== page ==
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Trent Stellingwerff

Anecdotal claims have suggested that an increasing number of ultramarathoners purposely undertake chronic low-carbohydrate (CHO) ketogenic diets while training, and race with very low CHO intakes, as a way to maximize fat oxidation and improve performance. However, very little empirical evidence exists on specific fueling strategies that elite ultramarathoners undertake to maximize race performance. The study’s purpose was to characterize race nutrition habits of elite ultramarathon runners. Three veteran male ultrarunners (M ± SD; age 35 ± 2 years; mass 59.5 ± 1.7 kg; 16.7 ± 2.5 hr 100-mi. best times) agreed to complete a competition-specific nutrition intake questionnaire for 100-mi. races. Verbal and visual instructions were used to instruct the athletes on portion sizes and confirm dietary intake. Throughout 2014, the athletes competed in 16 ultramarathons with a total of 8 wins, including the prestigious Western States Endurance Run 100-miler (14.9 hr). The average prerace breakfast contained 70 ± 16 g CHO, 29 ± 20 g protein, and 21 ± 8 g fat. Athletes consumed an average of 1,162 ± 250 g of CHO (71 ± 20g/hr), with minor fat and protein intakes, resulting in caloric intakes totaling 5,530 ± 1,673 kcals (333 ± 105 kcals/hr) with 93% of calories coming from commercial products. Athletes also reported consuming 912 ± 322 mg of caffeine and 6.9 ± 2.4 g of sodium. Despite having limited professional nutritional input into their fueling approaches, all athletes practiced fueling strategies that maximize CHO intake and are congruent with contemporary evidence-based recommendations.

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David Light Shields and Brenda Light Bredemeier

Most coaches assume that athletes already know what “competition” means and how to engage in it. We propose, in contrast, that competition is often misunderstood and that coaches need to intentionally teach about it, and help their athletes come to appreciate its purpose and values. Social scientists, too, have often misunderstood competition and, as a result, have frequently concluded that it leads to such negative outcomes as hostility, prejudice and aggression. To clarify the meaning of competition, it is helpful to distinguish it from a related process that can also occur within a contest. In keeping with the word’s etymology, we define competition as: a form of partnership with an opponent that enacts an enjoyable quest for excellence.In contrast, when participants view the contest not as a partnership for excellence, but as a miniature battle or war, contesting should be designated de-competition. De-competition is a separate, distinguishable process with its own dynamics. The distinction between competition and de-competition has significant and far-reaching practical implications, since the two processes tap different motives, focus on different goals, foster a different type of relationship with opponents, lead to different approaches to rules and officials, stimulates different types of emotions, and promote different ideas about what an ideal contest entails. When coaches deliberately teach and foster true competition, competition can be reclaimed for excellence, ethics, and enjoyment.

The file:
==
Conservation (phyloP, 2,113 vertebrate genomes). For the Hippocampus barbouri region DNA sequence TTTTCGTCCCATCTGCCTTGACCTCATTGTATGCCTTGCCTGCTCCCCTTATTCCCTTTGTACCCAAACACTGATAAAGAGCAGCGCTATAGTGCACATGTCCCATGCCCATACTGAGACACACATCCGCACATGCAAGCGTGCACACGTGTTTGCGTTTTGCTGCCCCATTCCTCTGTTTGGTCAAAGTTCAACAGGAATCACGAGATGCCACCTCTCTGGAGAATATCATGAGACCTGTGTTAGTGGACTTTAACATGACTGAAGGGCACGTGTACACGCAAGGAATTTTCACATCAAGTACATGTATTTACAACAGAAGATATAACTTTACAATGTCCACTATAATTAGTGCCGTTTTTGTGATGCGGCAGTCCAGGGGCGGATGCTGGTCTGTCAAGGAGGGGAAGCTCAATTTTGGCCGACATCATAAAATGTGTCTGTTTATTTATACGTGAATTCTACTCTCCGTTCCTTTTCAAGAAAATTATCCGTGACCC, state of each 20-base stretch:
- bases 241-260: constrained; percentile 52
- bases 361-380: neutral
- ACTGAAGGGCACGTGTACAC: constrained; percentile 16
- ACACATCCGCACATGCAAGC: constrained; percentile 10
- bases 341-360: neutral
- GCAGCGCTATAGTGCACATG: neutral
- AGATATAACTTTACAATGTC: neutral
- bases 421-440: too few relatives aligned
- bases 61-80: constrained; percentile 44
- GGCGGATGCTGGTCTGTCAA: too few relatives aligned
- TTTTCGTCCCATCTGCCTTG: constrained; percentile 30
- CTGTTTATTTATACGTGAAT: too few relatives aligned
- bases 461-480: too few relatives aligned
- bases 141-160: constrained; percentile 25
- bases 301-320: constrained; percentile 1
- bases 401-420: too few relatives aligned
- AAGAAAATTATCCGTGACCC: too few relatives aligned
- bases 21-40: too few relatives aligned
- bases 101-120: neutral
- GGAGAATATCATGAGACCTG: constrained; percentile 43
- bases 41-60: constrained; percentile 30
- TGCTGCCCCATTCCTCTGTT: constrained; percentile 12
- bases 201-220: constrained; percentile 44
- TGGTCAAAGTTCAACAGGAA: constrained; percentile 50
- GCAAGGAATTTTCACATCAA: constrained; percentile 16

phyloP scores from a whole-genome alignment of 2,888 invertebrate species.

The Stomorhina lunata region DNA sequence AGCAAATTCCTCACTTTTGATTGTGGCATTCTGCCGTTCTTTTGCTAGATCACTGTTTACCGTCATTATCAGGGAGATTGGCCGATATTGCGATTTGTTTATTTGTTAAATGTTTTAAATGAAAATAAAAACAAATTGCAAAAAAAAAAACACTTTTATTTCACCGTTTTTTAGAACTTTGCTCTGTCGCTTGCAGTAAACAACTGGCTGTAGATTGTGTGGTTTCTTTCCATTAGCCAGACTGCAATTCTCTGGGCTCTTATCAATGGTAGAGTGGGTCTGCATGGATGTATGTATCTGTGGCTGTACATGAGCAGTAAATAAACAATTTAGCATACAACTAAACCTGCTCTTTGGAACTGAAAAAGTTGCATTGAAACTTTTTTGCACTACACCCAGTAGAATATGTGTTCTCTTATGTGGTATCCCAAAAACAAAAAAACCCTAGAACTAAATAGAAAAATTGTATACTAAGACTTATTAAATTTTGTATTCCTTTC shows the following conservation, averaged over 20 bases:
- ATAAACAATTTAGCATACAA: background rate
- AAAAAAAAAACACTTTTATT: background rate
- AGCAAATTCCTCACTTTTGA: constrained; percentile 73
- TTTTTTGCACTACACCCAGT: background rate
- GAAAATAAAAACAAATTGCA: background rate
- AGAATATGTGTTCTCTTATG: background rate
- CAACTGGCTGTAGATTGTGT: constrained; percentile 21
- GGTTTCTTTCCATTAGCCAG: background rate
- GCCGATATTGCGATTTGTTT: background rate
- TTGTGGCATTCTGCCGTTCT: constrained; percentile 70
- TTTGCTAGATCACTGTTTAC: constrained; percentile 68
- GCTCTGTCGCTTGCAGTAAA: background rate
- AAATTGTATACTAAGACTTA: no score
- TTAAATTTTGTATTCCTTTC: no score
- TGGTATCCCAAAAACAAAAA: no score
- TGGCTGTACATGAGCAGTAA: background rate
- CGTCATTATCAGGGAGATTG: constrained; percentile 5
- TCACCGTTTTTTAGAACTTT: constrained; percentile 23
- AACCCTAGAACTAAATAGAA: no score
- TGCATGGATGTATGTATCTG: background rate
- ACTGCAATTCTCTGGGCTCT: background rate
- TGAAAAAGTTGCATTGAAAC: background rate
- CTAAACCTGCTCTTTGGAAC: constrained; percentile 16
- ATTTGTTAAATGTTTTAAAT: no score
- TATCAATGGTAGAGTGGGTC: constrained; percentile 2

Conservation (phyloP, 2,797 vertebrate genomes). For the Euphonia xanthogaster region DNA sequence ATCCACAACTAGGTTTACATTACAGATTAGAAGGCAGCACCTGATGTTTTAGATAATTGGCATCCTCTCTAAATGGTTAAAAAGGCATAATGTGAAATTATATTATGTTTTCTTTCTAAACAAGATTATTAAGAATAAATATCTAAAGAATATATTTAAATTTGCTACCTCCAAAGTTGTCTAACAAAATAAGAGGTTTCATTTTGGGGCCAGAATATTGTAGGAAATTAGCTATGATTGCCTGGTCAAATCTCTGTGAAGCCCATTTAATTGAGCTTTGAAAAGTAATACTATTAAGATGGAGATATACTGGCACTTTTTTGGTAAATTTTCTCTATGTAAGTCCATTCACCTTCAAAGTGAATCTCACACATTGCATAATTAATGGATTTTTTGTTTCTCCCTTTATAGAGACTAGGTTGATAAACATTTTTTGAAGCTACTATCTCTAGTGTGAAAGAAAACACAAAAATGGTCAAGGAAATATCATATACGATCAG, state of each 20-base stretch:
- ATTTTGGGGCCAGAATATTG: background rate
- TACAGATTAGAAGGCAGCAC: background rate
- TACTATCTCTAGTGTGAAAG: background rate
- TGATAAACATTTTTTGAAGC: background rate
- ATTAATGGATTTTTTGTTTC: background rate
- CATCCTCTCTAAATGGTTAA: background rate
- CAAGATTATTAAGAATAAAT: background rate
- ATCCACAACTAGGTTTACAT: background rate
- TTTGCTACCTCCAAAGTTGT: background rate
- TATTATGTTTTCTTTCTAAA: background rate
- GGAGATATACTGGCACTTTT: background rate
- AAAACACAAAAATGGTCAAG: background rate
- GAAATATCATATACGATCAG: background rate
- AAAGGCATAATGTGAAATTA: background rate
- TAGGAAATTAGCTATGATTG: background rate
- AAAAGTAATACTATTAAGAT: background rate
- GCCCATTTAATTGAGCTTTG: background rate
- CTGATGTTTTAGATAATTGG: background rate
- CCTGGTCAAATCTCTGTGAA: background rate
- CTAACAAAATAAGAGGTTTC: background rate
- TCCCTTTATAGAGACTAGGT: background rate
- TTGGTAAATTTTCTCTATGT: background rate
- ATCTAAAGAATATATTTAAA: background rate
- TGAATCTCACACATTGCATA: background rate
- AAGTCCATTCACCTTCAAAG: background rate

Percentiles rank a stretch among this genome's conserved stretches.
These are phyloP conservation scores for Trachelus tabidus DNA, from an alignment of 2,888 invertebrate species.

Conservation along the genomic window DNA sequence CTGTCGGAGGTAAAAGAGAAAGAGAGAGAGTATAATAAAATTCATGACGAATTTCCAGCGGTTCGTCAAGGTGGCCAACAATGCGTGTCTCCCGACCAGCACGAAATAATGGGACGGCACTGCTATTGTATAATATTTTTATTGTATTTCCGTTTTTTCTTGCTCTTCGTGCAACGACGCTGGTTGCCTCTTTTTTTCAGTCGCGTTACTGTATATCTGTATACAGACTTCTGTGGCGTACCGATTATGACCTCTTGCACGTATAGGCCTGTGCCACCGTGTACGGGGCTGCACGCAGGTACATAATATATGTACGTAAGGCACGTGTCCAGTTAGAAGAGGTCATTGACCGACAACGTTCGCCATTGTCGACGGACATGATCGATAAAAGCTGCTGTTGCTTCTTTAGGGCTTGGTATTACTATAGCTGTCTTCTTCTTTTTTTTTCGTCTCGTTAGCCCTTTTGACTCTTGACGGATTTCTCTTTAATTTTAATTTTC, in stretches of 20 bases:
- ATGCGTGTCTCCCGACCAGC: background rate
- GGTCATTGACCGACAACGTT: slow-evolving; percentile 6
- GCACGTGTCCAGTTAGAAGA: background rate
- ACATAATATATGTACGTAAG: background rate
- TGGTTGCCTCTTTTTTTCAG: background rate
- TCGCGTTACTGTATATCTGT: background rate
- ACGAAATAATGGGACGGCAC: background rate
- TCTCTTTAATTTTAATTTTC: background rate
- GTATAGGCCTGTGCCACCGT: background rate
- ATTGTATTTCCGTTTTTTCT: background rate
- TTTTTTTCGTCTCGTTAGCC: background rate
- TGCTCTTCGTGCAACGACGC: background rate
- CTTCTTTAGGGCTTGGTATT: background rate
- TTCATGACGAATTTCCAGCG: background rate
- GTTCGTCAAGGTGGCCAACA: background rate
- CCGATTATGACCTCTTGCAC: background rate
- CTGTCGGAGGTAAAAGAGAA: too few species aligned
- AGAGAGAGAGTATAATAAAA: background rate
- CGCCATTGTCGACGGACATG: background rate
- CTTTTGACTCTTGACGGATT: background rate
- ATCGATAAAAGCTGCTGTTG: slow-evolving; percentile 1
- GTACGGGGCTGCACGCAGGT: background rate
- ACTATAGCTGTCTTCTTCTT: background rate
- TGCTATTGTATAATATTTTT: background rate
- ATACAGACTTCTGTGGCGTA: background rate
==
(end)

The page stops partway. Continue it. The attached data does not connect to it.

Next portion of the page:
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Louise M. Burke, John A. Hawley, Asker Jeukendrup, James P. Morton, Trent Stellingwerff and Ronald J. Maughan

update refined the concept of the different and changing CHO requirements between and within athletes by explicitly stating that: (a) high CHO availability is required only for sessions in which training or competition involves higher intensity workloads and the need to perform optimally or train with

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Emerson Franchini, Monica Y. Takito, Rodrigo M. da Silva, Seihati A. Shiroma, Lance Wicks and Ursula F. Julio

Purpose:

To determine the optimal interval between competitions for success in the different events of the judo world tour.

Methods:

A total of 20,916 female and 29,900 male competition participations in the judo world-tour competitions held between January 2009 and December 2015 were analyzed, considering the dependent variable, winning a medal, and the independent variables, levels of competition.

Results:

There was an increased probability of winning a medal when the interval was in the 10- to 13-wk range for both male and female athletes competing at Grand Prix, Continental-Championship, and World-Championship events, whereas for Grand Slam, only men had an increased probability of winning a medal in this interval range. Furthermore, men had increased probability of podium positions in Continental Championship, World Master, and Olympic Games when the interval was longer than 14 wk.

Conclusion:

Optimal interval period between successive competitions varies according to competition level and sex; shorter intervals (6–9 wk) were better for female athletes competing at the lowest competition level (Continental Open), but for most of the competitions, the 10- to 13-wk interval was detected as optimal for both male and female athletes (Grand Prix, Continental Championship, and World Championship), whereas for the ranking-based qualified male competitions (ie, Masters and Olympic Games), a longer period (>14 wk) is needed.

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Christopher M. McLeod and Calvin Nite

competitions (e.g., lacrosse, ultimate frisbee). Emerging sport markets pose novel challenges for sport organizations because they are unstructured and ambiguous ( Santos & Eisenhardt, 2009 ). Thus, actors in emerging markets may need to construct the market by building its structures and reducing ambiguities